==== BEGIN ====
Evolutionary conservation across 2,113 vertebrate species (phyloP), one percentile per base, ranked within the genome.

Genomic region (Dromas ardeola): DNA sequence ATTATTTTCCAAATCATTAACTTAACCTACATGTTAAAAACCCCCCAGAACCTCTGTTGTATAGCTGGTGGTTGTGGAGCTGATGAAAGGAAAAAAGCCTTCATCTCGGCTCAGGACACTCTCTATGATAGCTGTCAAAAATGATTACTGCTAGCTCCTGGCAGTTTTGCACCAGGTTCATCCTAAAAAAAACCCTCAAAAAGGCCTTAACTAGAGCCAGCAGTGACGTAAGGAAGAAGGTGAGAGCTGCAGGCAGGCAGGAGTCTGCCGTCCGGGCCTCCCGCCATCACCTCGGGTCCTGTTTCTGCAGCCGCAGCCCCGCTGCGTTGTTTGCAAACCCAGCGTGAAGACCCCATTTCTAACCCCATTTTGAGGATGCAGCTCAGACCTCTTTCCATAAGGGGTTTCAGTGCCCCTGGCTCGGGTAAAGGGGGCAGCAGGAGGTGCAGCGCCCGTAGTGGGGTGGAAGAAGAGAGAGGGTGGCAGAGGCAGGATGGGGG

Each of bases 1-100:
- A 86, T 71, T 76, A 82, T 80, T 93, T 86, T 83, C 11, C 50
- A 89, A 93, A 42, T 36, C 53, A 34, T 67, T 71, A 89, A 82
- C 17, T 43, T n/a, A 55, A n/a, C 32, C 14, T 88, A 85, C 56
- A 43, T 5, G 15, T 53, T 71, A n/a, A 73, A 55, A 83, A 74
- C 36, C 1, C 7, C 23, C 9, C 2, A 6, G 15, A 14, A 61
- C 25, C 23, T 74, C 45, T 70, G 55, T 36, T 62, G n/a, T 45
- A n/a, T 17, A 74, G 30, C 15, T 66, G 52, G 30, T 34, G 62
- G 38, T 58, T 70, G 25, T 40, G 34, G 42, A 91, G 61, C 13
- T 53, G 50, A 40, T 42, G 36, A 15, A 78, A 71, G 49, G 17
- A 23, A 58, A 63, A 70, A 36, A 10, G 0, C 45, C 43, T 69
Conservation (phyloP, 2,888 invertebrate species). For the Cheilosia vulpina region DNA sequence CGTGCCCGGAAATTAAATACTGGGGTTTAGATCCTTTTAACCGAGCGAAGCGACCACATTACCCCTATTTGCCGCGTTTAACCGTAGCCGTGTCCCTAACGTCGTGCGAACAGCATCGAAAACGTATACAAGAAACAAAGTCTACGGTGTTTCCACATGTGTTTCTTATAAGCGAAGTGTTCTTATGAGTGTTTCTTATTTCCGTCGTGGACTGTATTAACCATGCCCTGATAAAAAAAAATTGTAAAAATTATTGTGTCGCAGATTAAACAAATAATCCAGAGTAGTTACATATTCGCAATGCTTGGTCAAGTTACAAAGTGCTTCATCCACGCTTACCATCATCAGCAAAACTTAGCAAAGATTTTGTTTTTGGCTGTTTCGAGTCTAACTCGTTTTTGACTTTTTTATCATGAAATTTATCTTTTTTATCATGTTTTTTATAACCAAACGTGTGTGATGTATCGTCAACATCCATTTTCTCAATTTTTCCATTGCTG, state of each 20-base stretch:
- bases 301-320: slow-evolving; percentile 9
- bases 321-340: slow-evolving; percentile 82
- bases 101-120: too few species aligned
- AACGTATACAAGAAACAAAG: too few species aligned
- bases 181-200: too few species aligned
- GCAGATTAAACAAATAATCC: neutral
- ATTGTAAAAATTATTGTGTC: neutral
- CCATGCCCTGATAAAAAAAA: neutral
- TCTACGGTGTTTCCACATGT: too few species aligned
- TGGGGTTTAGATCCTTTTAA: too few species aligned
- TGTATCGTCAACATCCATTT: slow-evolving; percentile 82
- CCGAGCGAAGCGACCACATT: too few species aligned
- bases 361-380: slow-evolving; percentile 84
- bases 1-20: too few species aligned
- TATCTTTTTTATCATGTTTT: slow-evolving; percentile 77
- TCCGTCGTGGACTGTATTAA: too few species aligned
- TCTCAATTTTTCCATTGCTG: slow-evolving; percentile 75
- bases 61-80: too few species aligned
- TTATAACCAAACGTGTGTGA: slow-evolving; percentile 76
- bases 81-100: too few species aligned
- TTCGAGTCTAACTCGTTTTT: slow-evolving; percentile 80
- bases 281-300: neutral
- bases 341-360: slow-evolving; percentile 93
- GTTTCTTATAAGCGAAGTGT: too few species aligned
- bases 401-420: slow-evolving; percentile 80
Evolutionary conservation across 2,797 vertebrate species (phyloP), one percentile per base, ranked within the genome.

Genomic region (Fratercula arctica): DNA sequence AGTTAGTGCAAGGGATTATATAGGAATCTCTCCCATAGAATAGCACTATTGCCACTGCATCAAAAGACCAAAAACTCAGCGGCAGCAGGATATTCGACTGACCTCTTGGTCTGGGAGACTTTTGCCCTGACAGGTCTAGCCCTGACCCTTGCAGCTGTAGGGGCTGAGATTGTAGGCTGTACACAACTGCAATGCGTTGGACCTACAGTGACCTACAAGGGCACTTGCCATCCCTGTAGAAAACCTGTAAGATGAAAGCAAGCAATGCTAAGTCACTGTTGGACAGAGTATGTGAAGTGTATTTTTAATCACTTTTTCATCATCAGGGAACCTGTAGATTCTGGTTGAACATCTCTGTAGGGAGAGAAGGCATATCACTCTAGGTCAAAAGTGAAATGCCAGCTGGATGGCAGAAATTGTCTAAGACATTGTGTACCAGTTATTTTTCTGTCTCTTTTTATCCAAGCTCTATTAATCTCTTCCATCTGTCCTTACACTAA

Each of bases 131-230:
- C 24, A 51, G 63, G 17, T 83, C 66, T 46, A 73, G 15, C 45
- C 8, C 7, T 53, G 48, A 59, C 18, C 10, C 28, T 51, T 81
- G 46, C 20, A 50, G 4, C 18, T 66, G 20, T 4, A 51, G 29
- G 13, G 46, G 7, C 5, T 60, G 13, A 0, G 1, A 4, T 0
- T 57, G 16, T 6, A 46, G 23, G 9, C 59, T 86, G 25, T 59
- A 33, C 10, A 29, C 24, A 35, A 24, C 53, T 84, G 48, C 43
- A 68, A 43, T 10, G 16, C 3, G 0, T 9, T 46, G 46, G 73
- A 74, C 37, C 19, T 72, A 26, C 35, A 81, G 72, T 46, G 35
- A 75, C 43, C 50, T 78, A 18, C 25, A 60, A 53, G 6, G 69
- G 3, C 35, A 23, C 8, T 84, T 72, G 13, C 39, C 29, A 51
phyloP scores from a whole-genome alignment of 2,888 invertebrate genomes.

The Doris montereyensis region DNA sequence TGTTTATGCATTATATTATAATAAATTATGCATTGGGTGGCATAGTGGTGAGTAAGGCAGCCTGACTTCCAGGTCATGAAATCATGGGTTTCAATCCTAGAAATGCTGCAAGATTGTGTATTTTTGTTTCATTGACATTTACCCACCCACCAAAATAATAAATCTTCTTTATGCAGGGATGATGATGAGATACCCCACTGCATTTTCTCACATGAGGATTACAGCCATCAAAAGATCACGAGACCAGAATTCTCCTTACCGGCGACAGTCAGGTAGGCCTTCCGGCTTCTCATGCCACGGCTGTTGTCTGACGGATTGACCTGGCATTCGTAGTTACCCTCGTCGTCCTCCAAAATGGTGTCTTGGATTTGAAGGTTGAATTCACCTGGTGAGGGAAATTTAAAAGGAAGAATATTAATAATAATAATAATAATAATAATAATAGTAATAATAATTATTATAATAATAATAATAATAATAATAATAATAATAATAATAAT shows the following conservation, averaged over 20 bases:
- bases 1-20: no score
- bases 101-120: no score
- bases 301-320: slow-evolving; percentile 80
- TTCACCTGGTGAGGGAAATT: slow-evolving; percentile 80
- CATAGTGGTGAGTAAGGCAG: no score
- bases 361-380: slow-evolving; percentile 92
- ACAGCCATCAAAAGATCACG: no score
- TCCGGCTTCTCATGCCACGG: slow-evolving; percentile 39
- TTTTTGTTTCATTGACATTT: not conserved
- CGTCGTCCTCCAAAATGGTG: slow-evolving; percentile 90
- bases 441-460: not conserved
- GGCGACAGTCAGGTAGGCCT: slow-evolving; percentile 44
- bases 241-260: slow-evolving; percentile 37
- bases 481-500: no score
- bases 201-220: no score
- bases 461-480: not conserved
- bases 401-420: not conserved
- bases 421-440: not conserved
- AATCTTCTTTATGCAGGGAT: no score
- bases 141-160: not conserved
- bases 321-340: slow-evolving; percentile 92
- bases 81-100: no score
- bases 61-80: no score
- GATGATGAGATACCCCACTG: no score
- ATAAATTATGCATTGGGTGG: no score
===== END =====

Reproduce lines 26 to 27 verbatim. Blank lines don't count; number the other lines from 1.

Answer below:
- CCGAGCGAAGCGACCACATT: too few species aligned
- bases 361-380: slow-evolving; percentile 84